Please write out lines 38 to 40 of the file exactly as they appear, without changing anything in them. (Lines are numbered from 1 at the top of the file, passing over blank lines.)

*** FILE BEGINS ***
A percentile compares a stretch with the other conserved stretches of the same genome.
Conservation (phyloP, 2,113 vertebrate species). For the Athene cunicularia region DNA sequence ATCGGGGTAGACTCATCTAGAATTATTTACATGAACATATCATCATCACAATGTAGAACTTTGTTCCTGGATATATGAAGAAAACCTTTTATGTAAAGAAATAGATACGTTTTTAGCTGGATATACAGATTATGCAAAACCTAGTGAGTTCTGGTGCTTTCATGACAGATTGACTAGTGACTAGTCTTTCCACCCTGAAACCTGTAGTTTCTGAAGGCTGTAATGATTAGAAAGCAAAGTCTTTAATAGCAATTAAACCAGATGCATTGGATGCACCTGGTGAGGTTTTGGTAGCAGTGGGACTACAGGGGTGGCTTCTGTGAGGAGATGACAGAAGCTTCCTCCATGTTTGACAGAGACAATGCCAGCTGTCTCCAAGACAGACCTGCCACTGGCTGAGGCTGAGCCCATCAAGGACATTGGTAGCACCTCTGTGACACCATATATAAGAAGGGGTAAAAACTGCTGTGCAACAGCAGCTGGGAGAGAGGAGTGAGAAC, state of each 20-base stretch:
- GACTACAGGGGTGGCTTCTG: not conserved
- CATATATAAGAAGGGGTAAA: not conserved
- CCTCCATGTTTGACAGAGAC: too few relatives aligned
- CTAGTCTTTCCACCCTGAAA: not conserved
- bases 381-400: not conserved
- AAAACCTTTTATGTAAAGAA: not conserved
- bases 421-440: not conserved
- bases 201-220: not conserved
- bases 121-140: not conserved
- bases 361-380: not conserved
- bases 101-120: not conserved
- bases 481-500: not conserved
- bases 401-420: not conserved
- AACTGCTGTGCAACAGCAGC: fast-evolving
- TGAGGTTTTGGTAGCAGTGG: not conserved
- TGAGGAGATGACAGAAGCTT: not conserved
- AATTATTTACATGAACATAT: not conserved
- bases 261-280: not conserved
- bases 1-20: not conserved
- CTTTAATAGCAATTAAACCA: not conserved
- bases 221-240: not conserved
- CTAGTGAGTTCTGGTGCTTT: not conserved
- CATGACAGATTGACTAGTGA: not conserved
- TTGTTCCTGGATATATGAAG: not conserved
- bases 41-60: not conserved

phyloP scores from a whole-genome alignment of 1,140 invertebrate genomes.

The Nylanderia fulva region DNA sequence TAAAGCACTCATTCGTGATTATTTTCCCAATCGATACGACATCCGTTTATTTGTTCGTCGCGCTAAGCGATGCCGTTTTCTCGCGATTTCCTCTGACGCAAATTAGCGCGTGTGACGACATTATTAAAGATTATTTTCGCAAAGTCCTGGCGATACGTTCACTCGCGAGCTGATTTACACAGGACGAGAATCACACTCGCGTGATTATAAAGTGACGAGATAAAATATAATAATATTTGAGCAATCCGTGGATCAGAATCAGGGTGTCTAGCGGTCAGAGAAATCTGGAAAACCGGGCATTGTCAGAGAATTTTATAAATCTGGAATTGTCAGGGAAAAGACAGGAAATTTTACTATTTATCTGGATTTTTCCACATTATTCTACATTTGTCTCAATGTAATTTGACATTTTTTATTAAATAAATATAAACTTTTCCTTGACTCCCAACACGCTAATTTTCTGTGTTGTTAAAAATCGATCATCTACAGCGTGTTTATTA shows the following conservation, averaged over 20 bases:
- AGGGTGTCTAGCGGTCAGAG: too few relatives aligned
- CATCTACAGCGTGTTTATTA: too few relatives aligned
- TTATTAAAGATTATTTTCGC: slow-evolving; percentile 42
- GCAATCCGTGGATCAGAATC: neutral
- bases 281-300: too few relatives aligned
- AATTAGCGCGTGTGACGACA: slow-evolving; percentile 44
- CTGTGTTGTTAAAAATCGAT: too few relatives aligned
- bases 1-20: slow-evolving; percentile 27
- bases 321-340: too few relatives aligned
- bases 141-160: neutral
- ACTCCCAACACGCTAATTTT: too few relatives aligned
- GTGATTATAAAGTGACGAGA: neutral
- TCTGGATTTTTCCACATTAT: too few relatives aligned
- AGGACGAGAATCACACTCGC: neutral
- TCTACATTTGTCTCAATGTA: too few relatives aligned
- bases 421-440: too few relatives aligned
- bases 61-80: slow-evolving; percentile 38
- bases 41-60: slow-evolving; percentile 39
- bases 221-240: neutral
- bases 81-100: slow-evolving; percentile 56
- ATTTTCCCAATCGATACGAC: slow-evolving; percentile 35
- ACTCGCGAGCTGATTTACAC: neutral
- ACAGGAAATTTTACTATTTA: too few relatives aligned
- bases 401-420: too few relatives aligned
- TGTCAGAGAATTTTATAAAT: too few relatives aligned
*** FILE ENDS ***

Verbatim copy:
- bases 321-340: too few relatives aligned
- bases 141-160: neutral
- ACTCCCAACACGCTAATTTT: too few relatives aligned